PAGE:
Liquidity in U.S. Treasury and equity futures markets deteriorated

"Market liquidity" refers to the cost of buying or selling securities quickly. Market liquidity conditions deteriorated in U.S. Treasury and equity futures markets amid separate episodes of elevated volatility in May and August. The box "What Has Been Happening to the Liquidity of U.S. Treasury and Equity Futures Markets?" provides additional information about these developments.

What Has Been Happening to the Liquidity of U.S. Treasury and Equity Futures Markets?

"Market liquidity" refers to the cost of quickly buying or selling a desired quantity of a security. Liquid markets support financial stability. Poor market liquidity exacerbates price volatility and may hinder the ability of investors and institutions to adjust positions, adversely affecting the ability of the financial system to adjust to shocks. In this discussion, we examine how liquid markets currently are, how fragile this liquidity is, and whether the risk of "flash events"—sudden, large changes in asset prices that are then reversed—has increased. We focus on two important markets: the interdealer U.S. Treasury security market and the E-mini S&P 500 futures market.

U.S. Treasury and equity futures market liquidity has recently deteriorated

Measuring market liquidity is challenging because liquidity has several dimensions. Some measures that capture different dimensions of market liquidity include the bid-ask spread, quoted depth, and price impact. The bid-ask spread is the difference between the best price offer to buy a security, which is the "bid," and the best price offer to sell, which is the "ask." In very competitive and liquid markets, the spread, or difference between the bid and ask prices, is small. Quoted depth is the quantity of an asset available to buy or sell at the posted bid and offer prices. Markets that are more liquid have greater quoted depth. Price impact is how much a security price changes for a given amount bought or sold. Markets are liquid when traders can sell larger quantities without triggering outsized price drops. For simplicity, the following analysis combines these three measures into a single index of illiquidity, which is higher when bid-ask spreads are wider, quoted depth is smaller, and trades have a greater effect on price.1

Figure A shows the illiquidity index for 2-, 5-, and 10-year U.S. Treasury notes from 2005 to the present, along with the Merrill Lynch Option Volatility Estimate, or MOVE, index, a measure of implied interest rate volatility. Illiquidity increased notably during the financial crisis and quickly declined thereafter. Illiquidity also rose around the 2013 taper tantrum and the October 15, 2014, flash rally as well as in August 2019. In other words, Treasury security illiquidity is higher when Treasury yields are more volatile. This relationship holds true in most markets. To the extent that asset price volatility reflects asset value uncertainty and the riskiness of providing liquidity, intermediaries either need to pull back as a way of managing the risk or need to charge more for providing liquidity as compensation for bearing the risk. This withdrawal and the increase in compensation for risk make trading more expensive, increasing illiquidity. Nonetheless, the relationship between U.S. Treasury illiquidity and interest rate volatility seems roughly stable over time, suggesting that liquidity has not become more fragile.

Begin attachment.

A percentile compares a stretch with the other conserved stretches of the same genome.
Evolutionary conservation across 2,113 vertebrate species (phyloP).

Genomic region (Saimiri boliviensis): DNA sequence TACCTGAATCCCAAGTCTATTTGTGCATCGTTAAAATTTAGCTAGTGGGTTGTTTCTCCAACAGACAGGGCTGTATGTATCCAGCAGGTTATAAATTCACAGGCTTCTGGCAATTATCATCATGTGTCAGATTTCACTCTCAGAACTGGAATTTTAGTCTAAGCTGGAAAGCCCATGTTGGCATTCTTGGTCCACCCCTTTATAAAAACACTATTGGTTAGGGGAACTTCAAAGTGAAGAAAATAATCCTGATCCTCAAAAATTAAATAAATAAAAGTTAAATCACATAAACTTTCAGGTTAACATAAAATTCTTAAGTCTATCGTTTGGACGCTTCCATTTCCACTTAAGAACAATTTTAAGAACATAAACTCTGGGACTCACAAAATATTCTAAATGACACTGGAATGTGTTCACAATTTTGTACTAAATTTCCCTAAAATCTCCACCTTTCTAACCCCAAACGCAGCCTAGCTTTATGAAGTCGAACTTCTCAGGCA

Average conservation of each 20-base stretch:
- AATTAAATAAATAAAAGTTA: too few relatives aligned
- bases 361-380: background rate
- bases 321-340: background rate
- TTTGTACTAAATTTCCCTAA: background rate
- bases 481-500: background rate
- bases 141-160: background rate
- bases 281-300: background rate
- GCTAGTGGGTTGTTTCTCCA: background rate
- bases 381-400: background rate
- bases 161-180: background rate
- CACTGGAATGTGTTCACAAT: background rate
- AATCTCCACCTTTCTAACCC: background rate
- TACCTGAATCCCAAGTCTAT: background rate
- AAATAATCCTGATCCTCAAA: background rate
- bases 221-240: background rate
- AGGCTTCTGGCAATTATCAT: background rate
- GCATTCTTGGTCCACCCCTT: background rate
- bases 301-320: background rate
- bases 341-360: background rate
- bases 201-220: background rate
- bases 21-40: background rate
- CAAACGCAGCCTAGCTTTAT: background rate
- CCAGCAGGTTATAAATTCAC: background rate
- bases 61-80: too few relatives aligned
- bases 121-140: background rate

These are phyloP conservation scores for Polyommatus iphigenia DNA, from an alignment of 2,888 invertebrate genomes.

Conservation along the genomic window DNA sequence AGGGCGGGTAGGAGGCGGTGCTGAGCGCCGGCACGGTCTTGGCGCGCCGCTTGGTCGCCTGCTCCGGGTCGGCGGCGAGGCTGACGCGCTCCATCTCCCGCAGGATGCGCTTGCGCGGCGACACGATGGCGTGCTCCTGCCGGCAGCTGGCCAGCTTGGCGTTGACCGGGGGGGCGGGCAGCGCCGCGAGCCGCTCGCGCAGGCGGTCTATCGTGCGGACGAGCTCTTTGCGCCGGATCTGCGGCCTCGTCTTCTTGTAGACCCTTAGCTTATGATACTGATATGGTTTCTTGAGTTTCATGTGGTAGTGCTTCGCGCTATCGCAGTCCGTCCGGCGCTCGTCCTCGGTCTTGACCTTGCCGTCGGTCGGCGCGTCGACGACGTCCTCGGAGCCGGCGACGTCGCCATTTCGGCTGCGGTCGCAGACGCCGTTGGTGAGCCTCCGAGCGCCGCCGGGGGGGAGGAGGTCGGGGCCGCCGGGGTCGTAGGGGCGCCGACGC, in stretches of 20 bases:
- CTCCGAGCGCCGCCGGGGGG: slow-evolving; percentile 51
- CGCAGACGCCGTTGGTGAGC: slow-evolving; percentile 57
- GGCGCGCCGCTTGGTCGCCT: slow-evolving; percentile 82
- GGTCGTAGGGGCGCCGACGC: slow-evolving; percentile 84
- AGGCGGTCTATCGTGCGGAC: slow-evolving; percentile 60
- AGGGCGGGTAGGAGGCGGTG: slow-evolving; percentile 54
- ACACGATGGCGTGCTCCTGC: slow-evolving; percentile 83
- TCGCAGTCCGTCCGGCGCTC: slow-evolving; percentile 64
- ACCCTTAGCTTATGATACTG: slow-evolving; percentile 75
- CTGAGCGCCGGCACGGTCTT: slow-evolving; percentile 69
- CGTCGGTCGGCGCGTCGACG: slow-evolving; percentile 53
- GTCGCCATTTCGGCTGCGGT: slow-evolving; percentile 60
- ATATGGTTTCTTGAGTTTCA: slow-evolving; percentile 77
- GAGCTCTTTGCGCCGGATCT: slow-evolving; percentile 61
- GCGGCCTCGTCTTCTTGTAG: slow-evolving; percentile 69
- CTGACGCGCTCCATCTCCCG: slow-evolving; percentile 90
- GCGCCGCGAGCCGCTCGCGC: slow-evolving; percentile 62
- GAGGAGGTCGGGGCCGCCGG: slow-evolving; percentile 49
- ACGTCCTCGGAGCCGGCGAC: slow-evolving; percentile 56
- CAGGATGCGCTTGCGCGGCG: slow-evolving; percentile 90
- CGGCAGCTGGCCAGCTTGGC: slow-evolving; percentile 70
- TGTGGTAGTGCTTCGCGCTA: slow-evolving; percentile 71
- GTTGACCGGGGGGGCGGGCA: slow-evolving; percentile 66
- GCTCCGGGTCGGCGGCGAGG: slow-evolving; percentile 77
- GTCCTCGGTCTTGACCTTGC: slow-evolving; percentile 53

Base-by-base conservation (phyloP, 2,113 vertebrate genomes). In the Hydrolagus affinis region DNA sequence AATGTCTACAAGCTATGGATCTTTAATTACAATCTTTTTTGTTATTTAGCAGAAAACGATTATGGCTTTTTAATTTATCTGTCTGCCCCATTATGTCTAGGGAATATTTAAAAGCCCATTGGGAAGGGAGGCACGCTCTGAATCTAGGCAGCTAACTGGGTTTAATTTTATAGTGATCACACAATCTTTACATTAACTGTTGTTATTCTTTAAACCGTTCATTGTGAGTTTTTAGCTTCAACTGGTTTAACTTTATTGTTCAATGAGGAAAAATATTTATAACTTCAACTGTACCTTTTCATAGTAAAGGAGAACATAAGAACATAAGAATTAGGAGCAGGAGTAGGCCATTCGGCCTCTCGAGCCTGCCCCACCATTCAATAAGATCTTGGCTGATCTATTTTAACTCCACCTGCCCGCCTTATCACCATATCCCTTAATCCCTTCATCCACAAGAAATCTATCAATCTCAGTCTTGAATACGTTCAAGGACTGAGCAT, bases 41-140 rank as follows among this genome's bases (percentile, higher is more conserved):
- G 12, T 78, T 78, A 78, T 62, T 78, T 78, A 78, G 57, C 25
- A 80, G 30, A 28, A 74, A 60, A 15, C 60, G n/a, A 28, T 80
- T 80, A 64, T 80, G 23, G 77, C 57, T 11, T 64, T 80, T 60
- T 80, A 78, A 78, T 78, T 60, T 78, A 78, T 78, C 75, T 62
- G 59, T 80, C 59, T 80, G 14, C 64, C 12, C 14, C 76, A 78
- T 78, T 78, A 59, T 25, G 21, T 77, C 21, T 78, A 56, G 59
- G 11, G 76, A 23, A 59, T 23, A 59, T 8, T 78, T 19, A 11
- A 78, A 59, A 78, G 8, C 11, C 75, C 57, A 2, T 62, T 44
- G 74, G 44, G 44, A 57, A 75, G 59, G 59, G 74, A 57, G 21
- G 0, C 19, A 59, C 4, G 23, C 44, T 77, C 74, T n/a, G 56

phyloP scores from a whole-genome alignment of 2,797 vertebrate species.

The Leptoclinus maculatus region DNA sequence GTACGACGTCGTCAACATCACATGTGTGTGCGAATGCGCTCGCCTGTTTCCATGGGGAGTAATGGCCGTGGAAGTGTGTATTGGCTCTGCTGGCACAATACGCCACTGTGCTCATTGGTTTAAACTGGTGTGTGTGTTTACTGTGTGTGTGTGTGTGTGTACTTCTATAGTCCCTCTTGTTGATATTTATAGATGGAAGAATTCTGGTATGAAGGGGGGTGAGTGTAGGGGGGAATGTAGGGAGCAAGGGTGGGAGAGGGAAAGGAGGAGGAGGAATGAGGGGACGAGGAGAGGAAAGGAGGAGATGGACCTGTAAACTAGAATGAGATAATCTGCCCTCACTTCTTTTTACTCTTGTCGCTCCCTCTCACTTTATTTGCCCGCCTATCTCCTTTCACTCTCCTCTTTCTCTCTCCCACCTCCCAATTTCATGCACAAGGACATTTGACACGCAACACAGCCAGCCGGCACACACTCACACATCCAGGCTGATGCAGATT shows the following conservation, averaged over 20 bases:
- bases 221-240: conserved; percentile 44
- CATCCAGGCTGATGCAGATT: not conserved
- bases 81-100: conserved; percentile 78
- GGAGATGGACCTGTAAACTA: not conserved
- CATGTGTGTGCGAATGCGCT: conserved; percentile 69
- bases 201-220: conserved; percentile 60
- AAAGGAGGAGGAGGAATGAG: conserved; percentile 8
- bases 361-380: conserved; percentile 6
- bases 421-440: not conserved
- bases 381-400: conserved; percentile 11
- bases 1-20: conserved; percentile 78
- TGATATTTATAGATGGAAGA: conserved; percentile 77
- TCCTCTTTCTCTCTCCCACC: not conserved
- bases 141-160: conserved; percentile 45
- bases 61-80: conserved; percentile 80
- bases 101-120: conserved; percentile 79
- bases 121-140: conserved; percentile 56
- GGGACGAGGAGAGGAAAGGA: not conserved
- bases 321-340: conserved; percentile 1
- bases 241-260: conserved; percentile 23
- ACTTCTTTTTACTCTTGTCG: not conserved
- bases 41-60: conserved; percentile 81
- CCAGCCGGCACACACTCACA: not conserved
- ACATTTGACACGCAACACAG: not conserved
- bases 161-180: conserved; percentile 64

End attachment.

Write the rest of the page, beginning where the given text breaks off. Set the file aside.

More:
A. U.S. Treasury Securities Market Illiquidity Index
U.S. Treasury Securities Market Illiquidity Index
Accessible Version | Return to text

21-day moving averages of an illiquidity index for 2-, 5-, and 10-year on-the-run U.S. Treasury notes in the interdealer market and the Merrill Lynch Option Volatility Estimate (MOVE) index.

Source: Staff calculations based on data from the interdealer broker community.

Figure B shows the illiquidity index for the E-mini S&P 500 futures contract, along with the CBOE Volatility Index (VIX). Illiquidity spiked during the financial crisis and, more recently, rose in early 2018, late 2018, and August 2019, coinciding with increases in the VIX. As with Treasury securities, equity illiquidity is higher when asset price volatility is higher. In contrast to U.S. Treasury securities, the relationship between the two appears to have changed since 2018, with illiquidity since then unusually high relative to its past relationship to volatility. This change suggests that liquidity has become more fragile over time—it tends to disappear when it is needed the most, when asset price volatility is high.

B. Equity Futures Market Illiquidity Index
Equity Futures Market Illiquidity Index
Accessible Version | Return to text

21-day moving averages of an illiquidity index for the front-month E-mini S&P 500 futures contract and the CBOE Volatility Index (VIX).

Source: Staff calculations, based on data from Thomson Reuters Tick History.

Flash events appear to have become modestly more frequent in equity futures